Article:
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“I want to talk about happy things man!” protested President Joe Biden when pressed by reporters about the withdrawal from Afghanistan.
Here we go again. History is repeating like a bad Chung King curry. How else are we to judge the withdrawal from Afghanistan, with troops skulking away, while the zealots of the Taliban are on the march again. The parallels with Vietnam are striking and uncanny.
I don't blame the brave men and women who bore arms. They answered the call and did their best under trying circumstances. Once again, the culprits in this shameful episode are the politicians, who send young people into battle with ill-defined objectives and no end-game.
Unlike Vietnam, the Brits played a role this time as part of NATO. In 2001, Tony Blair jumped in with both feet, although, of course, none of his kids would be doing the fighting. As a consequence of Blair's decision, 457 British soldiers died for no discernible reason other than hubris.
With commendable foresight, Harold Wilson, the former Labour PM, had the savvy to keep Britain out of the Vietnam war. But, unfortunately, Tony Blair lacked that critical skill of forward-planning and something called a backbone, proving all too willing to do the bidding of Bush. Iraq is another example of a shockingly misjudged invasion.
These British victims join an estimated 65,600 Afghan soldiers, 2,420 Americans, 159 Canadians, 89 French, 57 Germans, 53 Italians and 321 other assorted nationalities killed. At the same time, the Taliban lost 51,000 plus. Then you have 3,937 contractors killed—finally, an estimated 47,245 civilian men, women and children. Tens of thousands were injured.
According to charity Save The Children, an average of five children were killed or wounded every day for the past 14 years in Afghanistan.
That data can't capture the human toll on the families, the wounded, the smashed communities. Let's remember the particular penchant for drone strikes on Afghan wedding parties. Seeking to excuse the killing of 40 plus, including several toddlers during one such strike, a U.S. spokesman asserted, "Who holds a wedding in the middle of the desert? We know what was going on".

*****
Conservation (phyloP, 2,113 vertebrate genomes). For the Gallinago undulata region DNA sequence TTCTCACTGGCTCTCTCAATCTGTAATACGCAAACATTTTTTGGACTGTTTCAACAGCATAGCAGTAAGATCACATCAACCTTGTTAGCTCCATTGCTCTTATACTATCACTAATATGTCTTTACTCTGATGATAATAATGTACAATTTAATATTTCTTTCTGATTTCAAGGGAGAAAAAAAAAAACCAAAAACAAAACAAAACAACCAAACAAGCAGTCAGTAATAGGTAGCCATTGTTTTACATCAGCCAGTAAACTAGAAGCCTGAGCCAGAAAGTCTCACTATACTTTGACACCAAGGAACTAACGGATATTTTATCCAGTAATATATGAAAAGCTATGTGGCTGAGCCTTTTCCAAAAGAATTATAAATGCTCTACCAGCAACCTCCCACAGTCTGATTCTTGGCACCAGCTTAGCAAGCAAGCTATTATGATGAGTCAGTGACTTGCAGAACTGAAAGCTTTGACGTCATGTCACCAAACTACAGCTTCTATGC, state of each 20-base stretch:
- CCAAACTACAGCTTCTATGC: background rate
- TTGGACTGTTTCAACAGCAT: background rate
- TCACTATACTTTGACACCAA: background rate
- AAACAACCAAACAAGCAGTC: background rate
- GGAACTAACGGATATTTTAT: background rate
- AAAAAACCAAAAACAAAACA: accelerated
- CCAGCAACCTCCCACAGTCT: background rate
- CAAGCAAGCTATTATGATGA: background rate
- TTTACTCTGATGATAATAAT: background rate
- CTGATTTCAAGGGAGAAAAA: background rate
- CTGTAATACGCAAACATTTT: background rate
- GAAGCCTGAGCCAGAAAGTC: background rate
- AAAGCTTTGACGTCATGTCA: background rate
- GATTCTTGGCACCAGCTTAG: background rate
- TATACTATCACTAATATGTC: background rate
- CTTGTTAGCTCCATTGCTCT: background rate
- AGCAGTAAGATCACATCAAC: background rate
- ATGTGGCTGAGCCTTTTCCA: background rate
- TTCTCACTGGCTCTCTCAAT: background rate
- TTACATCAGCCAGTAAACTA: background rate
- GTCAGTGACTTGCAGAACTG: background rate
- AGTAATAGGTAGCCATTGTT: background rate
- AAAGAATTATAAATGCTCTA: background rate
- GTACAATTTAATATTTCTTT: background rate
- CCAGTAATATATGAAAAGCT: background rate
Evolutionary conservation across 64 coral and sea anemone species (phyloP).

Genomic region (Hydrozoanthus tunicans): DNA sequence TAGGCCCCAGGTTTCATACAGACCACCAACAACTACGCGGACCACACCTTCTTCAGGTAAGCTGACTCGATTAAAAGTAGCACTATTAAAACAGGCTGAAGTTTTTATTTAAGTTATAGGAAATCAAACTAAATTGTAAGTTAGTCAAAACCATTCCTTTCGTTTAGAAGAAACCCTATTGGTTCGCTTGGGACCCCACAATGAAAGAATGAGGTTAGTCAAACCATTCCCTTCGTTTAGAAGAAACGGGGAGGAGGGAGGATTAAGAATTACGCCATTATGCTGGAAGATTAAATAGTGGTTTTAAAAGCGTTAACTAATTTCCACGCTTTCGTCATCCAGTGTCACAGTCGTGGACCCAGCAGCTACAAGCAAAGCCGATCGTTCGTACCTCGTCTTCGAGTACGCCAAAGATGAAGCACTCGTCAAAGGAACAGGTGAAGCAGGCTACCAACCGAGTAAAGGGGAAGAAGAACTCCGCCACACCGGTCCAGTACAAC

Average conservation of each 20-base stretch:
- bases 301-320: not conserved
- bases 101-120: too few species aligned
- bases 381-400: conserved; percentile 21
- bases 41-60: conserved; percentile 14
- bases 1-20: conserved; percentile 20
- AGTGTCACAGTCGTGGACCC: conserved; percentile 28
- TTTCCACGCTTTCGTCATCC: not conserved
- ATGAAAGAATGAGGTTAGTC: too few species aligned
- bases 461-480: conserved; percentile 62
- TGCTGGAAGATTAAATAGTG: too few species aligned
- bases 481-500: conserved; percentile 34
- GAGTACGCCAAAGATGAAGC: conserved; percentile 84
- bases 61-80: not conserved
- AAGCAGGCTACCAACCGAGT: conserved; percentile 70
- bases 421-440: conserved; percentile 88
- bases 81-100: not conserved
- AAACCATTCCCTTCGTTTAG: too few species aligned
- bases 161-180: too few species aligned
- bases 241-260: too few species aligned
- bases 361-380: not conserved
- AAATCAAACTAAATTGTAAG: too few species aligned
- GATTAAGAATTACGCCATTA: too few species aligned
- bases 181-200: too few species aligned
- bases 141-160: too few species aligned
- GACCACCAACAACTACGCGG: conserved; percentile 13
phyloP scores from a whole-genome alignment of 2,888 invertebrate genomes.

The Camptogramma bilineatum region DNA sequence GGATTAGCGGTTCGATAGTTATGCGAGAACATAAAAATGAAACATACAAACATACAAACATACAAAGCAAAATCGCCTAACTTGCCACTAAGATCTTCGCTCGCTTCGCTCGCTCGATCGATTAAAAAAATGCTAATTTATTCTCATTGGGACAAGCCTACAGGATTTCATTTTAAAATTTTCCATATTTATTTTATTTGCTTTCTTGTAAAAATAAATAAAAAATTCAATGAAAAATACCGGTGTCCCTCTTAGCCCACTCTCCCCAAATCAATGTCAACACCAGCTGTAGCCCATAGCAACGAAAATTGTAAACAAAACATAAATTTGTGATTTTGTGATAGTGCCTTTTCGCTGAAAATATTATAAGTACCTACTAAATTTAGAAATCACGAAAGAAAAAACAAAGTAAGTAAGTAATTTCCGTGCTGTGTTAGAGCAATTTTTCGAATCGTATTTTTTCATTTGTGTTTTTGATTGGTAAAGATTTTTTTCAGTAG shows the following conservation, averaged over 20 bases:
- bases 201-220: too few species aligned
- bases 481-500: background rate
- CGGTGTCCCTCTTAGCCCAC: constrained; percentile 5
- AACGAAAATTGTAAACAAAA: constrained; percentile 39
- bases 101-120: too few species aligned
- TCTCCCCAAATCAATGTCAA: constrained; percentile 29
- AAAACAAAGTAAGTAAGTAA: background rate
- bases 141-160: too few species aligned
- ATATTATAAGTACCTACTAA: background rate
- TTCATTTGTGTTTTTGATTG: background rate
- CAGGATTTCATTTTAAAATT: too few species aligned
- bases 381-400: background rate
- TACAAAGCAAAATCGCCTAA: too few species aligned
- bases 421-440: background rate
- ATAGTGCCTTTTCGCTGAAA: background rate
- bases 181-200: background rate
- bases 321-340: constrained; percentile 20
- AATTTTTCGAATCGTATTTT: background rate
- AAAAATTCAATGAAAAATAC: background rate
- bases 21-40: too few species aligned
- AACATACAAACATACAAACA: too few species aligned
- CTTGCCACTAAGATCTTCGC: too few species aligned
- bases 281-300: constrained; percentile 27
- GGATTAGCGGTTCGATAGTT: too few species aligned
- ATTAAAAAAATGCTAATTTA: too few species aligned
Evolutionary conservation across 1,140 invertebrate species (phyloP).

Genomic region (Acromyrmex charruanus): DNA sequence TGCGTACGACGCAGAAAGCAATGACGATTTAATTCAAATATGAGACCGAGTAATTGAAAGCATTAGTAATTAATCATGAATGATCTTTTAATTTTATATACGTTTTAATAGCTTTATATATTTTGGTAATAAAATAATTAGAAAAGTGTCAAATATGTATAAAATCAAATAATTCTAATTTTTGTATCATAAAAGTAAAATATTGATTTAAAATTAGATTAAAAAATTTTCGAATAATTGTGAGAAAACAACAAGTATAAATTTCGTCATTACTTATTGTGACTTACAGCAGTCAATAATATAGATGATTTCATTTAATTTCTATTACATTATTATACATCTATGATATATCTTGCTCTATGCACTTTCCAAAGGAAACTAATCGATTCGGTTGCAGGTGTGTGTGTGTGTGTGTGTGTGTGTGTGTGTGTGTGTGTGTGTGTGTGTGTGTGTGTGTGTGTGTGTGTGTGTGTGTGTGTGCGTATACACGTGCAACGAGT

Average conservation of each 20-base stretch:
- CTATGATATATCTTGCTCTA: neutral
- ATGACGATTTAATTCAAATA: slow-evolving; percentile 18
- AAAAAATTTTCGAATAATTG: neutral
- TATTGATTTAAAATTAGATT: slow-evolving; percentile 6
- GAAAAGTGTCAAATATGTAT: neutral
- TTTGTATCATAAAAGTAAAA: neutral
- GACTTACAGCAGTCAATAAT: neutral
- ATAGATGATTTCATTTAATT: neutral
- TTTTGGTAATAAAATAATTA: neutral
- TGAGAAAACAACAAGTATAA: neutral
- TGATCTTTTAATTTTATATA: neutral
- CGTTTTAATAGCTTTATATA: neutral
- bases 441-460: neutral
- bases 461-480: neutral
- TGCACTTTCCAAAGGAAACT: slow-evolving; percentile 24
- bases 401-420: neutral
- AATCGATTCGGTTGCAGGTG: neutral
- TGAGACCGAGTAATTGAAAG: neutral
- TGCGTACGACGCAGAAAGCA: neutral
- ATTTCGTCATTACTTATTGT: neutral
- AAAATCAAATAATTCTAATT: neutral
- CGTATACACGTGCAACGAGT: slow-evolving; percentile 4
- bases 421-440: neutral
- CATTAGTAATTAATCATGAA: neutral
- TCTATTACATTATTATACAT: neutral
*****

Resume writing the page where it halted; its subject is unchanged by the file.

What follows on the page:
And with that statement, he summed up the clueless approach of the Western forces. A lack of cultural awareness, wilful blindness and a 'we had to destroy it to save it' attitude underscores the mindset.
The U.S. has spent a stunning total of $2.26 trillion on the war. That's just under 10 per cent of the U.S. national debt in 2020. Think what you could do with that; new hospitals, refurbished roads, bridges and airports.
The Defense Department's latest 2020 report said war-fighting costs totalled $815.7 billion. That covers the operating expenses from fuel and food to Humvees, weapons and ammunition, from tanks and armoured vehicles to aircraft carriers and airstrikes.
Although America first invaded to retaliate against al-Qaida and rout its hosts, the Taliban, the U.S. and NATO soon pivoted to a more open-ended mission: nation-building on a massive scale.
Washington has poured over $143 billion into that goal. Of that, $88 billion went to training, equipping and funding Afghan military and police forces. Another $36 billion went on reconstruction projects, education and infrastructure. Then $4.1 billion has gone to humanitarian aid for refugees—finally, the campaign to deter Afghans from selling heroin around the world cost over $9 billion.
As part of the nation-building, the West sought to shoe-horn in a liberal democracy model on a tribal nation with no history nor hinterland of such systems. That failed. The so-called democratic government is corrupt to the core and so widely reviled even the Taliban look more welcome to some sectors.